Tobias Bass had one simple request. The 10-year-old Oklahoma boy who wanted to run a 5K with his disabled brother said he was missing one piece of equipment.
“I just want to tell you that there’s nobody dying, I don’t need no money, I just need to borrow a stroller. That’s it,” Bass told Channel 9 News. The boy had written a letter to the station’s news anchors asking for someone to donate a specialized stroller that will allow him to push his 11-year-old brother, Titus, who has cerebral palsy, in an upcoming race at Oklahoma City’s John Marshall Mid-High School.
“My pastor said we have to be God’s hand and feet, but I’m going to be his legs too,” Tobias wrote in his three-page letter explaining why he plans on running the race.
Titus can’t walk, hear or eat food. “Every time I just see my brother staring outside, he’s looking at kids riding their bikes. He just looks out there and seems them running, talking and laughing. He just cries every time,” Tobias said.
Determined to help his older brother get outside, Tobias decided to sign up for a 5K race. “I decided I would start by pushing him in a 5K and we would work our way up to an ironman contest someday,” he wrote in the letter.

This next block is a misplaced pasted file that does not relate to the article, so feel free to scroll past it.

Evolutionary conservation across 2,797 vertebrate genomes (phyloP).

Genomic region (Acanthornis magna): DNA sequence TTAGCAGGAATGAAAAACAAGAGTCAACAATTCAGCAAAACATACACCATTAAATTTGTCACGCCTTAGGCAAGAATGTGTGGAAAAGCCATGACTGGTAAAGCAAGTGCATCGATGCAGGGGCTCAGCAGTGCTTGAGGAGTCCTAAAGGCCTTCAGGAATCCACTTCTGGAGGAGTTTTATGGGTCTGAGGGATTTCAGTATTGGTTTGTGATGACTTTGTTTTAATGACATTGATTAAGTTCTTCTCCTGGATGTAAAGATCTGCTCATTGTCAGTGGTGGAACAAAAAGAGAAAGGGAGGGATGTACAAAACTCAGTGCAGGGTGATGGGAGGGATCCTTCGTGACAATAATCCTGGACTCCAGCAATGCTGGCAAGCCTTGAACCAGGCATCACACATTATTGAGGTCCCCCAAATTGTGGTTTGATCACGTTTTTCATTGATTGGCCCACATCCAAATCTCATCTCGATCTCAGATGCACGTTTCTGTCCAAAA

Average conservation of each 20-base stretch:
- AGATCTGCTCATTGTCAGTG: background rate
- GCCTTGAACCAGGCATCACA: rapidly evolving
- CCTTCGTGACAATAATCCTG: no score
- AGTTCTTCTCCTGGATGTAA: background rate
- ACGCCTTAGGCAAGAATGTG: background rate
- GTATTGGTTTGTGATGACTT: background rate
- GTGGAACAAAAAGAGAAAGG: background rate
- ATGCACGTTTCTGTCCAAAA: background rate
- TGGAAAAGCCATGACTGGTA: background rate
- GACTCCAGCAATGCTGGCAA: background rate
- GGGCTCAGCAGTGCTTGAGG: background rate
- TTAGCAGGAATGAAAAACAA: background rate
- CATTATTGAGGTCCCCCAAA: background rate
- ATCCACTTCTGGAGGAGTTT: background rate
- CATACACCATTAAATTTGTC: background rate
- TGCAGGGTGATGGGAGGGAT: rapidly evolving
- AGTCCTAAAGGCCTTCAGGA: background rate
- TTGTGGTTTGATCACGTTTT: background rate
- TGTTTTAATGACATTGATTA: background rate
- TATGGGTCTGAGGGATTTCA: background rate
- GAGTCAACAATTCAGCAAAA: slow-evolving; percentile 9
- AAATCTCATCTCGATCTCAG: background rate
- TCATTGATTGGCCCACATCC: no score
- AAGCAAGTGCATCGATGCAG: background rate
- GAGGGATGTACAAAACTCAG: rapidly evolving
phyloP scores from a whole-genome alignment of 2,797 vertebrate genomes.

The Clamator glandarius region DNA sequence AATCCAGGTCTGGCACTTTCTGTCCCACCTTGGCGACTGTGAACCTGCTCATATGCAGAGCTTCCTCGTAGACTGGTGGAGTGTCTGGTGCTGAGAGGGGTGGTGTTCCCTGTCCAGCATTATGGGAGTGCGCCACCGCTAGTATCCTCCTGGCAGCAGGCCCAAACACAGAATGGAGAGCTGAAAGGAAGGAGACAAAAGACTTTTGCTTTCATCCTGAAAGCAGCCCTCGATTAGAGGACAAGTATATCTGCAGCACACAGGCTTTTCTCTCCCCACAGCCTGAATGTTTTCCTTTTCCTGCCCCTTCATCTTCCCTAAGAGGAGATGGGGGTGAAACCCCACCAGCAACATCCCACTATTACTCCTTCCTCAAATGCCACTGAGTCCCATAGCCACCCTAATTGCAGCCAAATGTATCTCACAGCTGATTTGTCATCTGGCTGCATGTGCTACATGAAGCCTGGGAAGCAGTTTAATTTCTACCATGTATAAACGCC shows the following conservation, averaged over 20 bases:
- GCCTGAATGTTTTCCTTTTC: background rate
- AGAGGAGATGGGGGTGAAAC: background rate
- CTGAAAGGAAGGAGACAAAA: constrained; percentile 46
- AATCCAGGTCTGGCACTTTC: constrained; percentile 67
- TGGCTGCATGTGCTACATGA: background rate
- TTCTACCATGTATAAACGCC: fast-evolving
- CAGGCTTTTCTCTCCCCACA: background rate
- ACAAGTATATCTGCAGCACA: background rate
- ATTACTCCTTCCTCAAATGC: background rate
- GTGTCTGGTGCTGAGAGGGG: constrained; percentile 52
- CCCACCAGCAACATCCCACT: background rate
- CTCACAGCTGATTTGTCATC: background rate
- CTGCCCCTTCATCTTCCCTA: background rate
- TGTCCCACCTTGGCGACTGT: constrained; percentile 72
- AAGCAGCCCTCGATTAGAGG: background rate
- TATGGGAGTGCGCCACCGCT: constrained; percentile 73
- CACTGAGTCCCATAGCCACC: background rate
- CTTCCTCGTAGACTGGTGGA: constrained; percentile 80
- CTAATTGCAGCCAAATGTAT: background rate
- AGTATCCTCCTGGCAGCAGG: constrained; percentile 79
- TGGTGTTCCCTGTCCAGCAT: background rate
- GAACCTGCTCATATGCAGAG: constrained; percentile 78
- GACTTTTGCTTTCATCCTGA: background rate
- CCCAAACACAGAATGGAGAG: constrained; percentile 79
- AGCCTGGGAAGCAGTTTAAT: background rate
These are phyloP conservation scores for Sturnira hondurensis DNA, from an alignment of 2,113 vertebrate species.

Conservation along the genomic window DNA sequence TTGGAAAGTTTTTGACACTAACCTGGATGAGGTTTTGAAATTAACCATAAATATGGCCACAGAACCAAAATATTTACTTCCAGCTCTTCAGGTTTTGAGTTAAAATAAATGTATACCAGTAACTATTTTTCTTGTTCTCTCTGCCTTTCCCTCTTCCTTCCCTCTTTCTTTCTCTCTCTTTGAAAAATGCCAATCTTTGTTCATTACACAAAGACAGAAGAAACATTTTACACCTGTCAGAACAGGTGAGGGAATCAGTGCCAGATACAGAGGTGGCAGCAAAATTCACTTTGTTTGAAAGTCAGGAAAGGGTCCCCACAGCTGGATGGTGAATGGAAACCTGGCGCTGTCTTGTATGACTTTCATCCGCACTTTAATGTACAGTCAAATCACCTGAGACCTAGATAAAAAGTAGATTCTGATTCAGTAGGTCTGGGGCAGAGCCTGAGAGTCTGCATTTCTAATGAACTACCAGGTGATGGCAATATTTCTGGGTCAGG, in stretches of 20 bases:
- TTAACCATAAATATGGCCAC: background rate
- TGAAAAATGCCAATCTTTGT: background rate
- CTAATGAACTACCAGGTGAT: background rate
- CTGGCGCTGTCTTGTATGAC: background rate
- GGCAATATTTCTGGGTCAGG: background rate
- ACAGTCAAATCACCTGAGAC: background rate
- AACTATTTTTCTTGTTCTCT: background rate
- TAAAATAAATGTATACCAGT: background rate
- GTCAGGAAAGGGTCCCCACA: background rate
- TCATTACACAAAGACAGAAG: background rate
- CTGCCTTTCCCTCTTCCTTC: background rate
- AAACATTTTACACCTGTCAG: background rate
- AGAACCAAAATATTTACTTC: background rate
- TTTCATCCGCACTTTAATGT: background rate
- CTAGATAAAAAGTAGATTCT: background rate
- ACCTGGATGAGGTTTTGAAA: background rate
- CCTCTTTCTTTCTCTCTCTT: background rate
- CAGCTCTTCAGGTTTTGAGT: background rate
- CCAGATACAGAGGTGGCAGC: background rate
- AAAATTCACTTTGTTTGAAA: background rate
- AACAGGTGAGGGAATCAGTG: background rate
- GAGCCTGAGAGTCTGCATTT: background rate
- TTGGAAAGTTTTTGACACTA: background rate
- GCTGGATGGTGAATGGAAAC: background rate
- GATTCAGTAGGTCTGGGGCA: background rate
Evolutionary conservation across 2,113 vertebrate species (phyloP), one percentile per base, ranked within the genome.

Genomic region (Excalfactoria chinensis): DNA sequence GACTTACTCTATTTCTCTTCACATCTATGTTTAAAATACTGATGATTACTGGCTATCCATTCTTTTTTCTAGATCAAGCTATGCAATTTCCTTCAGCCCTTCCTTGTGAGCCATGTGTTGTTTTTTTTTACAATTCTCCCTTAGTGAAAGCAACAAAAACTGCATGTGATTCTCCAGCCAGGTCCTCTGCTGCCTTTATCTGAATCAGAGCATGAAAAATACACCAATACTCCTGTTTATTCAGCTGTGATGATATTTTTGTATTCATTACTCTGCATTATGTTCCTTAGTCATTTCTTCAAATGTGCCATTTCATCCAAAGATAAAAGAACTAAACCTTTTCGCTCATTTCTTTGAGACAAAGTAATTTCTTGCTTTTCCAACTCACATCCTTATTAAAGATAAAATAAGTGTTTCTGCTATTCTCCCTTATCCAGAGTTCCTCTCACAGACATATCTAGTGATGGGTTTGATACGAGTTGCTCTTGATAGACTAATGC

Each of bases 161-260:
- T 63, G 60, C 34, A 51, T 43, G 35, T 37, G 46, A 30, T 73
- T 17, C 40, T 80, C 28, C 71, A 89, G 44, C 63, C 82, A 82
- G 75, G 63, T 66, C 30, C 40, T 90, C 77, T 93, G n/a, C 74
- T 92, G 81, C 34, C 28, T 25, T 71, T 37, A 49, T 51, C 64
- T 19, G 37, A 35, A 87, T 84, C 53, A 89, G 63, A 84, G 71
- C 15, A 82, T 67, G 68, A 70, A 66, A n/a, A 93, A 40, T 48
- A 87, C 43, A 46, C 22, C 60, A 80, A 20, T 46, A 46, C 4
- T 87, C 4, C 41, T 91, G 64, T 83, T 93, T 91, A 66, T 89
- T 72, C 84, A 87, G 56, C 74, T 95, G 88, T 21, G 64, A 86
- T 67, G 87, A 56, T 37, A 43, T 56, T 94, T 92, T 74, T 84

But with only a baby stroller at his disposal, Tobias knew his brother would benefit from one of “those fancy running pushing joggers” and decided to ask the local news station for help.
The local news station contacted Oklahoma Able Tech, a statewide program to help people with disabilities, who gave Titus a jogging stroller to keep. The pair has been practicing with it and plan to be finish the 3.1 mile race on Friday night.
Tobias ended his letter by saying that his mission isn’t limited to helping his brother.
“If someone can loan me a pusher I will volunteer myself out to any other parents who want me to run their disabled children in a 5K,” Tobias wrote. “I can be the legs for more than one kid. I want help for someone who is alive and can still laugh on life.”
Originally from Montreal, Zoë Mintz joined IBTimes in March 2013. A graduate from the S.I. Newhouse School of Public Communications at Syracuse University, her writing has...